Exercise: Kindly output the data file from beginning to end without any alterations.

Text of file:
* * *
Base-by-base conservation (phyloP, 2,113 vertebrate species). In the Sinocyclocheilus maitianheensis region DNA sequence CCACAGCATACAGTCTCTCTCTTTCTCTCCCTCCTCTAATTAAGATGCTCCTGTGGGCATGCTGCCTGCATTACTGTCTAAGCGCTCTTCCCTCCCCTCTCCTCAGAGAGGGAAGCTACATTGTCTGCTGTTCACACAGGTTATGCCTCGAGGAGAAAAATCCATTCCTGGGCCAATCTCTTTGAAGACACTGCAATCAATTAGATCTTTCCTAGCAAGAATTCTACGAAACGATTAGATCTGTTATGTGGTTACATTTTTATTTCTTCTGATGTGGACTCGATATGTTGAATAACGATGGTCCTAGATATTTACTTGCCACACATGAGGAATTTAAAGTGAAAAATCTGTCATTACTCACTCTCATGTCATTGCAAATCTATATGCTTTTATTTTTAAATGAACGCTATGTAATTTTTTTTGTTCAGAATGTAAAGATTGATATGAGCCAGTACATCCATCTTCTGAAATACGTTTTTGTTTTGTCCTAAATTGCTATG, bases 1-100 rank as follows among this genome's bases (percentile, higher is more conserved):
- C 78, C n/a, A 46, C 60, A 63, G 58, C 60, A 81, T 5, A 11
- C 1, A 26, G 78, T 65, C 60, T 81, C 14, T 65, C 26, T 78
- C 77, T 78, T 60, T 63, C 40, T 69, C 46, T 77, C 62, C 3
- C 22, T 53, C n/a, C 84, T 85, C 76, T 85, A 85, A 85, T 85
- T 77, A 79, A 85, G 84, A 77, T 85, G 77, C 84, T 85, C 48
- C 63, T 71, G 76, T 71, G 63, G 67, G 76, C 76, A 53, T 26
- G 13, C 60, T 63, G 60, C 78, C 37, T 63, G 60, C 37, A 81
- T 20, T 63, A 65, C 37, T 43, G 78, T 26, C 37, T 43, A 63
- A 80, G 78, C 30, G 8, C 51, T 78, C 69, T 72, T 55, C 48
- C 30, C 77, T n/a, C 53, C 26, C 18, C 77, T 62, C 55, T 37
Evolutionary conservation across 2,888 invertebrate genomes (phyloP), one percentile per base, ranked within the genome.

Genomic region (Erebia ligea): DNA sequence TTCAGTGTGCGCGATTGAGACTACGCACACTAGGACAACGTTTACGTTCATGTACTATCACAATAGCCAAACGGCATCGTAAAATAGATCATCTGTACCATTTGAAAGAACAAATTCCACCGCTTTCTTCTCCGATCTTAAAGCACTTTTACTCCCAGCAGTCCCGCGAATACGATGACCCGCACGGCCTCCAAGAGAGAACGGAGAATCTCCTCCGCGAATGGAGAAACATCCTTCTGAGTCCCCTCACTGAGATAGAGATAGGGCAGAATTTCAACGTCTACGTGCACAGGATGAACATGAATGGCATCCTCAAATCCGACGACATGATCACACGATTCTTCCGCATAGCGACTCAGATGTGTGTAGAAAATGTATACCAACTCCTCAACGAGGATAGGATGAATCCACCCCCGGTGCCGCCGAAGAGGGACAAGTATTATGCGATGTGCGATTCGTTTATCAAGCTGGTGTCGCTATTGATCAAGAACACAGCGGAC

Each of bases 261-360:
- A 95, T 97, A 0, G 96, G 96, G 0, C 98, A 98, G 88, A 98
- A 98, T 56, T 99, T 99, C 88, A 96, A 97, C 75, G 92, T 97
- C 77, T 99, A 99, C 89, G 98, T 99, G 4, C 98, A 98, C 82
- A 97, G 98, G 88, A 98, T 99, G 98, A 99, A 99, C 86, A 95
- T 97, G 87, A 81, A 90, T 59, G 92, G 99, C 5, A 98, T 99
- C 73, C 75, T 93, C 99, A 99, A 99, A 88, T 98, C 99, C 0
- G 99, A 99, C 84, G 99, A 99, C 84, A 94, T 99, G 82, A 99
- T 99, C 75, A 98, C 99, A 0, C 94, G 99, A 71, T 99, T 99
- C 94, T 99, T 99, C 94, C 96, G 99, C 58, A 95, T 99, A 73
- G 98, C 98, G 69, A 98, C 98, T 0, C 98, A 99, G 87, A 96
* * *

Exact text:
Base-by-base conservation (phyloP, 2,113 vertebrate species). In the Sinocyclocheilus maitianheensis region DNA sequence CCACAGCATACAGTCTCTCTCTTTCTCTCCCTCCTCTAATTAAGATGCTCCTGTGGGCATGCTGCCTGCATTACTGTCTAAGCGCTCTTCCCTCCCCTCTCCTCAGAGAGGGAAGCTACATTGTCTGCTGTTCACACAGGTTATGCCTCGAGGAGAAAAATCCATTCCTGGGCCAATCTCTTTGAAGACACTGCAATCAATTAGATCTTTCCTAGCAAGAATTCTACGAAACGATTAGATCTGTTATGTGGTTACATTTTTATTTCTTCTGATGTGGACTCGATATGTTGAATAACGATGGTCCTAGATATTTACTTGCCACACATGAGGAATTTAAAGTGAAAAATCTGTCATTACTCACTCTCATGTCATTGCAAATCTATATGCTTTTATTTTTAAATGAACGCTATGTAATTTTTTTTGTTCAGAATGTAAAGATTGATATGAGCCAGTACATCCATCTTCTGAAATACGTTTTTGTTTTGTCCTAAATTGCTATG, bases 1-100 rank as follows among this genome's bases (percentile, higher is more conserved):
- C 78, C n/a, A 46, C 60, A 63, G 58, C 60, A 81, T 5, A 11
- C 1, A 26, G 78, T 65, C 60, T 81, C 14, T 65, C 26, T 78
- C 77, T 78, T 60, T 63, C 40, T 69, C 46, T 77, C 62, C 3
- C 22, T 53, C n/a, C 84, T 85, C 76, T 85, A 85, A 85, T 85
- T 77, A 79, A 85, G 84, A 77, T 85, G 77, C 84, T 85, C 48
- C 63, T 71, G 76, T 71, G 63, G 67, G 76, C 76, A 53, T 26
- G 13, C 60, T 63, G 60, C 78, C 37, T 63, G 60, C 37, A 81
- T 20, T 63, A 65, C 37, T 43, G 78, T 26, C 37, T 43, A 63
- A 80, G 78, C 30, G 8, C 51, T 78, C 69, T 72, T 55, C 48
- C 30, C 77, T n/a, C 53, C 26, C 18, C 77, T 62, C 55, T 37
Evolutionary conservation across 2,888 invertebrate genomes (phyloP), one percentile per base, ranked within the genome.

Genomic region (Erebia ligea): DNA sequence TTCAGTGTGCGCGATTGAGACTACGCACACTAGGACAACGTTTACGTTCATGTACTATCACAATAGCCAAACGGCATCGTAAAATAGATCATCTGTACCATTTGAAAGAACAAATTCCACCGCTTTCTTCTCCGATCTTAAAGCACTTTTACTCCCAGCAGTCCCGCGAATACGATGACCCGCACGGCCTCCAAGAGAGAACGGAGAATCTCCTCCGCGAATGGAGAAACATCCTTCTGAGTCCCCTCACTGAGATAGAGATAGGGCAGAATTTCAACGTCTACGTGCACAGGATGAACATGAATGGCATCCTCAAATCCGACGACATGATCACACGATTCTTCCGCATAGCGACTCAGATGTGTGTAGAAAATGTATACCAACTCCTCAACGAGGATAGGATGAATCCACCCCCGGTGCCGCCGAAGAGGGACAAGTATTATGCGATGTGCGATTCGTTTATCAAGCTGGTGTCGCTATTGATCAAGAACACAGCGGAC

Each of bases 261-360:
- A 95, T 97, A 0, G 96, G 96, G 0, C 98, A 98, G 88, A 98
- A 98, T 56, T 99, T 99, C 88, A 96, A 97, C 75, G 92, T 97
- C 77, T 99, A 99, C 89, G 98, T 99, G 4, C 98, A 98, C 82
- A 97, G 98, G 88, A 98, T 99, G 98, A 99, A 99, C 86, A 95
- T 97, G 87, A 81, A 90, T 59, G 92, G 99, C 5, A 98, T 99
- C 73, C 75, T 93, C 99, A 99, A 99, A 88, T 98, C 99, C 0
- G 99, A 99, C 84, G 99, A 99, C 84, A 94, T 99, G 82, A 99
- T 99, C 75, A 98, C 99, A 0, C 94, G 99, A 71, T 99, T 99
- C 94, T 99, T 99, C 94, C 96, G 99, C 58, A 95, T 99, A 73
- G 98, C 98, G 69, A 98, C 98, T 0, C 98, A 99, G 87, A 96